|Publication number||US6850133 B2|
|Application number||US 10/219,013|
|Publication date||Feb 1, 2005|
|Filing date||Aug 14, 2002|
|Priority date||Aug 14, 2002|
|Also published as||CN1842884A, CN1842884B, DE60317680D1, EP1529300A1, EP1529300B1, US6972650, US20040032705, US20050083158, WO2004017350A1|
|Publication number||10219013, 219013, US 6850133 B2, US 6850133B2, US-B2-6850133, US6850133 B2, US6850133B2|
|Original Assignee||Intel Corporation|
|Export Citation||BiBTeX, EndNote, RefMan|
|Patent Citations (17), Non-Patent Citations (1), Referenced by (18), Classifications (6), Legal Events (5)|
|External Links: USPTO, USPTO Assignment, Espacenet|
Microelectromechanical systems (MEMS), and in particular to MEMS switches that have an improved electrode configuration.
A microelectromechanical system (MEMS) is a microdevice that integrates mechanical and electrical elements on a common substrate using microfabrication technology. The electrical elements are formed using known integrated circuit fabrication techniques, while the mechanical elements are fabricated using lithographic techniques that selectively micromachine portions of a substrate. Additional layers are often added to the substrate and then micromachined until the MEMS device is in a desired configuration. MEMS devices include actuators, sensors, switches, accelerometers, and modulators.
MEMS switches have intrinsic advantages over conventional solid-state counterparts such as field-effect transistor switches. The advantages include low insertion loss and excellent isolation. However, MEMS switches are generally much slower than solid-state switches. This speed limitation precludes applying MEMS switches in certain technologies, such as wireless communications, where sub-microsecond switching is required.
One type of MEMS switch includes a suspended connecting member, or beam, that is electrostatically deflected by energizing an actuation electrode. The deflected beam engages one or more electrical contacts to establish an electrical connection between isolated contacts. A beam anchored at one end while suspended over a contact at the other end is called a cantilevered beam. A beam anchored at opposite ends and suspended over one or more electrical contacts is called a bridge beam.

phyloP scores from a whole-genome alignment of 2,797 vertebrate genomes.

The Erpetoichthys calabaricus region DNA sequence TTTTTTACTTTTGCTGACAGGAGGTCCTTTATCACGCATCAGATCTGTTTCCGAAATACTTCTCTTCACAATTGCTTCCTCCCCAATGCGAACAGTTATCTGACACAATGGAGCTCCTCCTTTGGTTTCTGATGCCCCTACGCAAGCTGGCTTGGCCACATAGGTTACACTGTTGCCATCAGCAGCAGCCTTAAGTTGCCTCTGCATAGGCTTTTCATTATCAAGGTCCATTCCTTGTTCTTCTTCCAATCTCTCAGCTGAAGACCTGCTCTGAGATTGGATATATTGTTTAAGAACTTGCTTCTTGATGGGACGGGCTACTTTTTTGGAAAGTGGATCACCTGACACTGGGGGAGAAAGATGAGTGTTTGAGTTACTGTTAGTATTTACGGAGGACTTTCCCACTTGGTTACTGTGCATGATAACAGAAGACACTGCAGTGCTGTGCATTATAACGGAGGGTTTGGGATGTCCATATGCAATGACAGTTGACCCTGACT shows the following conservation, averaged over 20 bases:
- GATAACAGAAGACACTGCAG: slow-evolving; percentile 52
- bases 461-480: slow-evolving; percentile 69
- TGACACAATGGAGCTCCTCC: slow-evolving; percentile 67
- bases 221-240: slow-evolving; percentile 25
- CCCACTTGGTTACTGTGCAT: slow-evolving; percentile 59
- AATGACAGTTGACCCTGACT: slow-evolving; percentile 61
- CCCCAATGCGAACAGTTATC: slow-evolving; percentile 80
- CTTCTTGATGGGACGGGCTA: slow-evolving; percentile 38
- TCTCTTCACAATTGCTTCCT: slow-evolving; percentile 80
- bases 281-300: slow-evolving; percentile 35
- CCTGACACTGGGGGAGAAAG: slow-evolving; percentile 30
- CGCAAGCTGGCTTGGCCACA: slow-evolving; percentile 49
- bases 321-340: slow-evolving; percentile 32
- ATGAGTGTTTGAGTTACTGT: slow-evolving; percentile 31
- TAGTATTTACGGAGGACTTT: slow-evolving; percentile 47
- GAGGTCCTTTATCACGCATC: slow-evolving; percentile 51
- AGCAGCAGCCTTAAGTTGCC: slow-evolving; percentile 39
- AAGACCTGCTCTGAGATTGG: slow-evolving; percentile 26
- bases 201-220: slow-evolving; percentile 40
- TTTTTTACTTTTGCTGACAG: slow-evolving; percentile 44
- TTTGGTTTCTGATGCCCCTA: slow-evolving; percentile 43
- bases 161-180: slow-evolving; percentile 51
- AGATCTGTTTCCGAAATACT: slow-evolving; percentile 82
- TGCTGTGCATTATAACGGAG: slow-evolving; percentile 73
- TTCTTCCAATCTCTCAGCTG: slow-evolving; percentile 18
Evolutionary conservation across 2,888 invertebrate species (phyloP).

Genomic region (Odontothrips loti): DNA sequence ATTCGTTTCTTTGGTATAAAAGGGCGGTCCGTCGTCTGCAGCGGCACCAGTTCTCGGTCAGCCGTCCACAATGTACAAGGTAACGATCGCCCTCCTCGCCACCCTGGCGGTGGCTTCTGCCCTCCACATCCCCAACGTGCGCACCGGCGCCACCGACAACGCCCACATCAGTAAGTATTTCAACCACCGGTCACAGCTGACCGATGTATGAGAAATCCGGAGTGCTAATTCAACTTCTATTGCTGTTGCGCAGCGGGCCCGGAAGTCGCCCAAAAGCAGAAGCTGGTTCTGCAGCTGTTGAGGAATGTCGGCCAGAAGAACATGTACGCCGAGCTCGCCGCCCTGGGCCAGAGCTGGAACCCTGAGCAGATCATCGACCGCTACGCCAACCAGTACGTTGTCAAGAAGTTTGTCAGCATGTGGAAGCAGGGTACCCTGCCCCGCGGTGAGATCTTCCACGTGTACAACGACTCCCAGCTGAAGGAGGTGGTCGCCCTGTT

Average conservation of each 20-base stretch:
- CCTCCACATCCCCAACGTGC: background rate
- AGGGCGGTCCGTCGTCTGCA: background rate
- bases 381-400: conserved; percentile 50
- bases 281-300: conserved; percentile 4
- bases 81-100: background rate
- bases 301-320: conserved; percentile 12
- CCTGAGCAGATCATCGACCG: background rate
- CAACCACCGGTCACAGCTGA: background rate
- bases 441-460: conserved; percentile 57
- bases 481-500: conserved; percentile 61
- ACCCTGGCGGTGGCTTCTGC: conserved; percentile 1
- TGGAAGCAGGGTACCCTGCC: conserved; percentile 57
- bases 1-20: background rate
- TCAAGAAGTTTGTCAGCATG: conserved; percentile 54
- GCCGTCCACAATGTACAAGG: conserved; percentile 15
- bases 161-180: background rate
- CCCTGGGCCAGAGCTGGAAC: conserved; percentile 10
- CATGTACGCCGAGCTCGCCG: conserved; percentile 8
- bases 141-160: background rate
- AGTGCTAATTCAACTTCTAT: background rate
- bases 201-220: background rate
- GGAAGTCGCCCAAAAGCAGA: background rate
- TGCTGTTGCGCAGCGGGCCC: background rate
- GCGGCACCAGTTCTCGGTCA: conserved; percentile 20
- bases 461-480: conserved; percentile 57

Beam 12 is mounted to base 22 such that flexing portion 16 of beam 12 is suspended over actuation electrodes 18A, 18B and signal contacts 20A, 20B. Signal contacts 20A, 20B are not in electrical contact until a voltage is applied to the actuation electrodes 18A, 18B. As shown in
One drawback associated with MEMS switch 10 is that there is significant resistance between protuberances 21 on beam 12 and the pads that form signal contacts 20A, 20B. The considerable resistance between protuberances 21 and signal contacts 20A, 20B causes excessive insertion losses within MEM switch 10.
MEMS switch 30 attempts to address the resistance problems associated with MEMS switch 10 by using more protuberances 41 on beam 32. The drawback with adding additional protuberances is that only a few of the protuberances 41 actually establish good electrical contact with signal contacts 20A, 20B. The remaining protuberances are in poor electrical contact with signal contacts 20A, 20B or do not even engage signal contacts 20A, 20B. Therefore, MEMS switch 30 still has considerable insertion loss.